This trans wrestler got booed as he won his second Texas state championship

This trans wrestler got booed as he won his second Texas state championship
In this Feb. 18, 2017 photo, Euless Trinity's Mack Beggs is announced as the winner of a semifinal match after Beggs pinned Grand Prairie's Kailyn Clay during the finals of the UIL Region 2-6A wrestling tournament at Allen High School in Allen, Texas. Beggs, who is transgender, is transitioning from female to male, won the girls regional championship after a female opponent forfeited the match. (Nathan Hunsinger/The Dallas Morning News via AP) Photo: AP

A trans boy wrestler who was forced to compete as a girl has won his second state championship.

Mack Beggs, 17, was the center of controversy at last years state championship. He was taking testosterone and was visibly masculine, but the University Interscholastic League (UIL), which regulates high school athletics in Texas, made him compete with the girls because that’s the gender on his birth certificate.

A parent sued the UIL to make Beggs compete with the boys, but a judge dismissed that suit.

The state also considered legislation that would have banned transgender teens from competing at all. Letting trans teens compete with their gender – which other states and many adult athletic organizations allow – is apparently not an option in Texas.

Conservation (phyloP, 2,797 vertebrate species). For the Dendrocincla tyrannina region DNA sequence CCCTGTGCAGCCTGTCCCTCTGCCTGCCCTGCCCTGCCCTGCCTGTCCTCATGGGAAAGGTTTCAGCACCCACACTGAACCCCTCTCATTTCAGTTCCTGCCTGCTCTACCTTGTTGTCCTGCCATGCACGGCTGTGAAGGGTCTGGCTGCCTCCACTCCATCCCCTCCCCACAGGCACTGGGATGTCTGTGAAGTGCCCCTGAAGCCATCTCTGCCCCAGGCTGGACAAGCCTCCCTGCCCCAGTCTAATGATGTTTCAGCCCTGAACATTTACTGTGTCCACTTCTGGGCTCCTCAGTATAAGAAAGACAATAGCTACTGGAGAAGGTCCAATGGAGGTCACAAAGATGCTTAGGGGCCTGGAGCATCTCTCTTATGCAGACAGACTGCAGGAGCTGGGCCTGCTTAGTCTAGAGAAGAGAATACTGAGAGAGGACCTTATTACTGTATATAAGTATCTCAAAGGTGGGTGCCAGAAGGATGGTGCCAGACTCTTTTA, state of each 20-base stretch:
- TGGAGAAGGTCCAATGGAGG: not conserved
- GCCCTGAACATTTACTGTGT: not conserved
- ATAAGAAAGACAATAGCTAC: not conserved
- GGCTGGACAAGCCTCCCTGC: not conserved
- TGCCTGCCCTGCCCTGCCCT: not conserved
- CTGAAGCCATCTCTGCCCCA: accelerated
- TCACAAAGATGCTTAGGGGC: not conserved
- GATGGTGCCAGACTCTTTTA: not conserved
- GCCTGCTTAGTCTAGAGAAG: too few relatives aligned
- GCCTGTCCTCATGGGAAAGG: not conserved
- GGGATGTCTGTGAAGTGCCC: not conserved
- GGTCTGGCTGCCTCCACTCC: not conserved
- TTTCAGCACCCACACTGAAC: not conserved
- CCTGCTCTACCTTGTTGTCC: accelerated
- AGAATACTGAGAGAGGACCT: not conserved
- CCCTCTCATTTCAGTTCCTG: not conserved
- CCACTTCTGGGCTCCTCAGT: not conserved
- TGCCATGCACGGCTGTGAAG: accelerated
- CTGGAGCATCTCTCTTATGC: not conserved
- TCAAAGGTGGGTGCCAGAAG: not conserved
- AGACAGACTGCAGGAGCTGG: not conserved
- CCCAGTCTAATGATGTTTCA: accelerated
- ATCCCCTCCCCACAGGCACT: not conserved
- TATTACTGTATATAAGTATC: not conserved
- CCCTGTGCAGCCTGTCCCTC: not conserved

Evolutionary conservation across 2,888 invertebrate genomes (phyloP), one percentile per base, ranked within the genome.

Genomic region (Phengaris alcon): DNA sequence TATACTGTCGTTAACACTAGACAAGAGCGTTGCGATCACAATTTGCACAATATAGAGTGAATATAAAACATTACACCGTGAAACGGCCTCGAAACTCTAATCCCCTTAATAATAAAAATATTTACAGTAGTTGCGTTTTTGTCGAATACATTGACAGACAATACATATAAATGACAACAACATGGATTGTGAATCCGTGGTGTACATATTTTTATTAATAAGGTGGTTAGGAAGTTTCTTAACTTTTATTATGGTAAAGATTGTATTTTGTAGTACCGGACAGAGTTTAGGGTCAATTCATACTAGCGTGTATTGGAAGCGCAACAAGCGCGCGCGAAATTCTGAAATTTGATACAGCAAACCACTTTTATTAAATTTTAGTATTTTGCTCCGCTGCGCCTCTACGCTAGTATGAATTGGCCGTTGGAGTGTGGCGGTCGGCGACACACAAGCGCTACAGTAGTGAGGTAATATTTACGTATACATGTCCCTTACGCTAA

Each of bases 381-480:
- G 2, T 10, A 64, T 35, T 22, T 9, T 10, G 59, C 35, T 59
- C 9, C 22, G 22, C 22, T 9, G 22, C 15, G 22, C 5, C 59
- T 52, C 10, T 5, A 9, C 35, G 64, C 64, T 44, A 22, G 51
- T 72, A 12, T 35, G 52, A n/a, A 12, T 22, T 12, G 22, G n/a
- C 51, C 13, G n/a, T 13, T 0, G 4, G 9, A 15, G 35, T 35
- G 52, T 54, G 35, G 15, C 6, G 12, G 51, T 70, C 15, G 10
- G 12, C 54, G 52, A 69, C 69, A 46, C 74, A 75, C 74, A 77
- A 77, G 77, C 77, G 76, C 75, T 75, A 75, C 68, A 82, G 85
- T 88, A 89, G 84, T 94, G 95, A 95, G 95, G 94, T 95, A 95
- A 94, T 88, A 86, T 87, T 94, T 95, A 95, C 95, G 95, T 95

But nothing actually changed. Beggs was back at the state championship this year after finishing a perfect 36-0 season in the 110-pound division.

What did change was the parents’ reactions. According to the Star-Telegram, a few parents booed him last year but they were drowned out by others who cheered. This year, the boos were much louder, according to video footage from WFAA.

“You put me in front of anybody and I’ll wrestle them,” Beggs said in response to claims that he’s cheating by transitioning and competing against girls. Beggs has insisted for the past two years that he would prefer to compete as a boy.

“Each time I read comments, they all say the same thing about steroids,” he added, referring to testosterone. Beggs is undergoing hormone replacement therapy under the care of a doctor, which the UIL allows. Beggs said last year that he’s taking less than the recommended dosage of testosterone in order to stay within the “allowed level.” “It all comes down to technique and who has the most heart.”

He says he’s now focused on college, where the NCAA allows transgender wrestlers to compete with their gender. He has also been offered an athletic scholarship out of state.

“I wanted to come out on top, and in my heart – I feel like a champion,” he said.

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